ADDIS ABABA, May 22 (Xinhua) -- The African Union (AU) on Wednesday urged African countries and pan African institutions to encourage better reading culture to spur Africa's human and social capital.
The urgent call was made by the AU's Director of Strategic, Policy, Planning, Monitoring, Evaluation and Resource Mobilization (SPPMERM) Mesfin Tessema, who emphasized an improved provision of books and reference materials that would encourage people to read.
AU's resource mobilization and policy director's call followed a recent agreement that was signed by the AU and the African Library and Information Associations and Institutions (AfLIA) to foster closer collaboration between the two institutions.
It is a strategic move to drive sustainable development of the continent, through education and skills revolution, the AU said in a statement on Wednesday.
"The collaboration seeks to encourage a reading culture in the continent and to enhance human intellectual capital, through provision of relevant resources," the statement read.
According to Tessema, the agreement would enable a rich provision of books, reference materials and documents that would encourage people in Africa to read."
"In this era, we need to encourage people to read and that is what we are missing in the world particularly where people are focused more on the internet than the books, we need to educate our young people to take the advantage of reading," Tessema said.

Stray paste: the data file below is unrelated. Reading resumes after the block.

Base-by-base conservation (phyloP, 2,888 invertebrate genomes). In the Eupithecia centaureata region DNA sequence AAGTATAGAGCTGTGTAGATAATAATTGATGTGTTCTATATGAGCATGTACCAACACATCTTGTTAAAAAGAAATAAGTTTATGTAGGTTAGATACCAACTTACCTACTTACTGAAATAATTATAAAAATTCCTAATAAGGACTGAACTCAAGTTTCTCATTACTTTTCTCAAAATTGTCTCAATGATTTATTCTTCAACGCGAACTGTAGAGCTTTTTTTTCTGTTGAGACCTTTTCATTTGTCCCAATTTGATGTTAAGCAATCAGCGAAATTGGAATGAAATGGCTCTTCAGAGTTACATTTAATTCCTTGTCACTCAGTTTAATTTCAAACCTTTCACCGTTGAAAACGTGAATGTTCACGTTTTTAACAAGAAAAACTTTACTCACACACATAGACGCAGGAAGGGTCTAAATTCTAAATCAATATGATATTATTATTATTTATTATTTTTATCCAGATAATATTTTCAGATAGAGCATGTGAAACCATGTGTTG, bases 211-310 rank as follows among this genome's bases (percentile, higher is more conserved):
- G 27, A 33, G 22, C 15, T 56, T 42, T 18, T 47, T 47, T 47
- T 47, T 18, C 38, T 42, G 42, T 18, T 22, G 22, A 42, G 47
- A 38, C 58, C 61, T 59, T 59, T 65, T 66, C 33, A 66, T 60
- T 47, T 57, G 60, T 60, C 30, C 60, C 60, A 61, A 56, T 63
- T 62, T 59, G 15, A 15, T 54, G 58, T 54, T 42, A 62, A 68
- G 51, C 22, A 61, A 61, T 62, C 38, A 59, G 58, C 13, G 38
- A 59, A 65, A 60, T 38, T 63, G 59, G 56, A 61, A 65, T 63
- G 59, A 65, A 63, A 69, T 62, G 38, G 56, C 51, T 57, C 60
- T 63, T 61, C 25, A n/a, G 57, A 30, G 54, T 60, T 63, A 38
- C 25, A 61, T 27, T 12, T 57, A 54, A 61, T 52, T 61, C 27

President of AfLIA, John Tsebe, also affirmed the institution's "keenness to support AU in the realization of the Agenda 2063 aspirations, by using libraries to contribute to the knowledge uptake."
"Libraries are drivers of information and knowledge and as you know, knowledge and information are strategic resources for development," Tsebe said.
According to the AU, the latest collaboration aligns to the AU's aspiration towards the realization of "A Prosperous Africa" based on inclusive growth and sustainable development.
The AU also announced its ambition to develop Africa's human and social capital through an education and skills revolution, with particular emphasis on science and technology.
The agreement between the AU and AfLIA, among other things, calls the two pan African organizations to "enter into a reciprocal free of charge agreement towards the development of African information and knowledge society, national, academic and community libraries with a view to enhancing delivery of the right information to the right person at the right time."
It also recommends the development of library and information professional associations, as promoters and driving force for equitable access to information, knowledge, and innovative services in Africa, it was noted.